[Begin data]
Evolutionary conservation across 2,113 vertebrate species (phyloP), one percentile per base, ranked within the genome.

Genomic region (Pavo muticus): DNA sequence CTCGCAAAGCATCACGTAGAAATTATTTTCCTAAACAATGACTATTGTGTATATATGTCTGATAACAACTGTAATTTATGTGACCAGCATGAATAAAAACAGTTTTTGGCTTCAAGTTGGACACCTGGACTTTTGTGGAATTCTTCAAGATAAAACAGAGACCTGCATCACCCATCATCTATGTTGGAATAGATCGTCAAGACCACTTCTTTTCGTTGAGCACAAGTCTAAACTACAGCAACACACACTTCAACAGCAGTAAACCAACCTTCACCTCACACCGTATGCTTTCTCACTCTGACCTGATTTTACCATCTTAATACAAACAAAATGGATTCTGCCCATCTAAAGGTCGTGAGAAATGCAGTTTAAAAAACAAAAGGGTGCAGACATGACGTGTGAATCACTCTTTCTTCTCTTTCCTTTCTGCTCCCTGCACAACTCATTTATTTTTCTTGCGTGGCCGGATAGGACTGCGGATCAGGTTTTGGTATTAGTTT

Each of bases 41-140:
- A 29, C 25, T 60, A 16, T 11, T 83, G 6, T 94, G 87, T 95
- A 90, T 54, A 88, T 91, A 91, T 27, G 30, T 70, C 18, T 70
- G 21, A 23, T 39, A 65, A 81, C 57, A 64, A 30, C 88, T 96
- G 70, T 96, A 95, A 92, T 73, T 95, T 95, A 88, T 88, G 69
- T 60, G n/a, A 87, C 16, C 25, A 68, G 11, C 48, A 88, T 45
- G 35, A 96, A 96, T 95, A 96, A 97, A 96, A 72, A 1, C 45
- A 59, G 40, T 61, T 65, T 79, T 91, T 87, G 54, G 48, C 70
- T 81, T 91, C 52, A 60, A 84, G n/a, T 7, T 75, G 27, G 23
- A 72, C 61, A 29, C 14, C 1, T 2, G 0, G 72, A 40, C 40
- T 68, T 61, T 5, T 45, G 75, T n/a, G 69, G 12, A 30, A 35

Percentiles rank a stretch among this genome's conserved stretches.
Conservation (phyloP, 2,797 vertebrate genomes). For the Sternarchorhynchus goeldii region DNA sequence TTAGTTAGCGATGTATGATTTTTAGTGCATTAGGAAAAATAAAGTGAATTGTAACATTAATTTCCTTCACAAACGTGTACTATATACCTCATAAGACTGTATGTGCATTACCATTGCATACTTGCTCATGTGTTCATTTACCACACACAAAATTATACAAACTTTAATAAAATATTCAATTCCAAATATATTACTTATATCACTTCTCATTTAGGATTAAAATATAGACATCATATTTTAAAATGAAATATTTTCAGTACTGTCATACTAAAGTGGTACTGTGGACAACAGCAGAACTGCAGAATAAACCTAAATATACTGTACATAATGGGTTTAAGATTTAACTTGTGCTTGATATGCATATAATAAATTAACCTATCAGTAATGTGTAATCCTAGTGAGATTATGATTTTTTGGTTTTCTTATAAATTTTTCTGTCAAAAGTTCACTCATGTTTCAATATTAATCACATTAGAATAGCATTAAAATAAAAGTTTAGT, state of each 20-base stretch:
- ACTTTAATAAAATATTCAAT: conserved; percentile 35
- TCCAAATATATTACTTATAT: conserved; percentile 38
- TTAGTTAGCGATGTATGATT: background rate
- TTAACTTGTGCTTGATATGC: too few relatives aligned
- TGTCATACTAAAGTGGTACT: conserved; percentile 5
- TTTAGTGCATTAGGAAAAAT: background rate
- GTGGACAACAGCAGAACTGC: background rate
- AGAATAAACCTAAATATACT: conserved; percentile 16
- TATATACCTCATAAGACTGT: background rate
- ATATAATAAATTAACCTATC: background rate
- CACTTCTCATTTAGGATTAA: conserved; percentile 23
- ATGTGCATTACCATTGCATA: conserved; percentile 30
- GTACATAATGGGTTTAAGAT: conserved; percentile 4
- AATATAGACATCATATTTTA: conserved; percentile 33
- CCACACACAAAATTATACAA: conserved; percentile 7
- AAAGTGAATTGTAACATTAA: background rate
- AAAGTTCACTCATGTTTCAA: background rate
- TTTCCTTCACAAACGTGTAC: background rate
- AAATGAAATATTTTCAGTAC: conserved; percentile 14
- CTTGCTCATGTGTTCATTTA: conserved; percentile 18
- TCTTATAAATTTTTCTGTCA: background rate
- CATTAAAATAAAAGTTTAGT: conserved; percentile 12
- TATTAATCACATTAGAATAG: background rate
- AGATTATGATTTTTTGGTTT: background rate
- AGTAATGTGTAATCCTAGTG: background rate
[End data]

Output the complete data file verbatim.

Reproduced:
Evolutionary conservation across 2,113 vertebrate species (phyloP), one percentile per base, ranked within the genome.

Genomic region (Pavo muticus): DNA sequence CTCGCAAAGCATCACGTAGAAATTATTTTCCTAAACAATGACTATTGTGTATATATGTCTGATAACAACTGTAATTTATGTGACCAGCATGAATAAAAACAGTTTTTGGCTTCAAGTTGGACACCTGGACTTTTGTGGAATTCTTCAAGATAAAACAGAGACCTGCATCACCCATCATCTATGTTGGAATAGATCGTCAAGACCACTTCTTTTCGTTGAGCACAAGTCTAAACTACAGCAACACACACTTCAACAGCAGTAAACCAACCTTCACCTCACACCGTATGCTTTCTCACTCTGACCTGATTTTACCATCTTAATACAAACAAAATGGATTCTGCCCATCTAAAGGTCGTGAGAAATGCAGTTTAAAAAACAAAAGGGTGCAGACATGACGTGTGAATCACTCTTTCTTCTCTTTCCTTTCTGCTCCCTGCACAACTCATTTATTTTTCTTGCGTGGCCGGATAGGACTGCGGATCAGGTTTTGGTATTAGTTT

Each of bases 41-140:
- A 29, C 25, T 60, A 16, T 11, T 83, G 6, T 94, G 87, T 95
- A 90, T 54, A 88, T 91, A 91, T 27, G 30, T 70, C 18, T 70
- G 21, A 23, T 39, A 65, A 81, C 57, A 64, A 30, C 88, T 96
- G 70, T 96, A 95, A 92, T 73, T 95, T 95, A 88, T 88, G 69
- T 60, G n/a, A 87, C 16, C 25, A 68, G 11, C 48, A 88, T 45
- G 35, A 96, A 96, T 95, A 96, A 97, A 96, A 72, A 1, C 45
- A 59, G 40, T 61, T 65, T 79, T 91, T 87, G 54, G 48, C 70
- T 81, T 91, C 52, A 60, A 84, G n/a, T 7, T 75, G 27, G 23
- A 72, C 61, A 29, C 14, C 1, T 2, G 0, G 72, A 40, C 40
- T 68, T 61, T 5, T 45, G 75, T n/a, G 69, G 12, A 30, A 35

Percentiles rank a stretch among this genome's conserved stretches.
Conservation (phyloP, 2,797 vertebrate genomes). For the Sternarchorhynchus goeldii region DNA sequence TTAGTTAGCGATGTATGATTTTTAGTGCATTAGGAAAAATAAAGTGAATTGTAACATTAATTTCCTTCACAAACGTGTACTATATACCTCATAAGACTGTATGTGCATTACCATTGCATACTTGCTCATGTGTTCATTTACCACACACAAAATTATACAAACTTTAATAAAATATTCAATTCCAAATATATTACTTATATCACTTCTCATTTAGGATTAAAATATAGACATCATATTTTAAAATGAAATATTTTCAGTACTGTCATACTAAAGTGGTACTGTGGACAACAGCAGAACTGCAGAATAAACCTAAATATACTGTACATAATGGGTTTAAGATTTAACTTGTGCTTGATATGCATATAATAAATTAACCTATCAGTAATGTGTAATCCTAGTGAGATTATGATTTTTTGGTTTTCTTATAAATTTTTCTGTCAAAAGTTCACTCATGTTTCAATATTAATCACATTAGAATAGCATTAAAATAAAAGTTTAGT, state of each 20-base stretch:
- ACTTTAATAAAATATTCAAT: conserved; percentile 35
- TCCAAATATATTACTTATAT: conserved; percentile 38
- TTAGTTAGCGATGTATGATT: background rate
- TTAACTTGTGCTTGATATGC: too few relatives aligned
- TGTCATACTAAAGTGGTACT: conserved; percentile 5
- TTTAGTGCATTAGGAAAAAT: background rate
- GTGGACAACAGCAGAACTGC: background rate
- AGAATAAACCTAAATATACT: conserved; percentile 16
- TATATACCTCATAAGACTGT: background rate
- ATATAATAAATTAACCTATC: background rate
- CACTTCTCATTTAGGATTAA: conserved; percentile 23
- ATGTGCATTACCATTGCATA: conserved; percentile 30
- GTACATAATGGGTTTAAGAT: conserved; percentile 4
- AATATAGACATCATATTTTA: conserved; percentile 33
- CCACACACAAAATTATACAA: conserved; percentile 7
- AAAGTGAATTGTAACATTAA: background rate
- AAAGTTCACTCATGTTTCAA: background rate
- TTTCCTTCACAAACGTGTAC: background rate
- AAATGAAATATTTTCAGTAC: conserved; percentile 14
- CTTGCTCATGTGTTCATTTA: conserved; percentile 18
- TCTTATAAATTTTTCTGTCA: background rate
- CATTAAAATAAAAGTTTAGT: conserved; percentile 12
- TATTAATCACATTAGAATAG: background rate
- AGATTATGATTTTTTGGTTT: background rate
- AGTAATGTGTAATCCTAGTG: background rate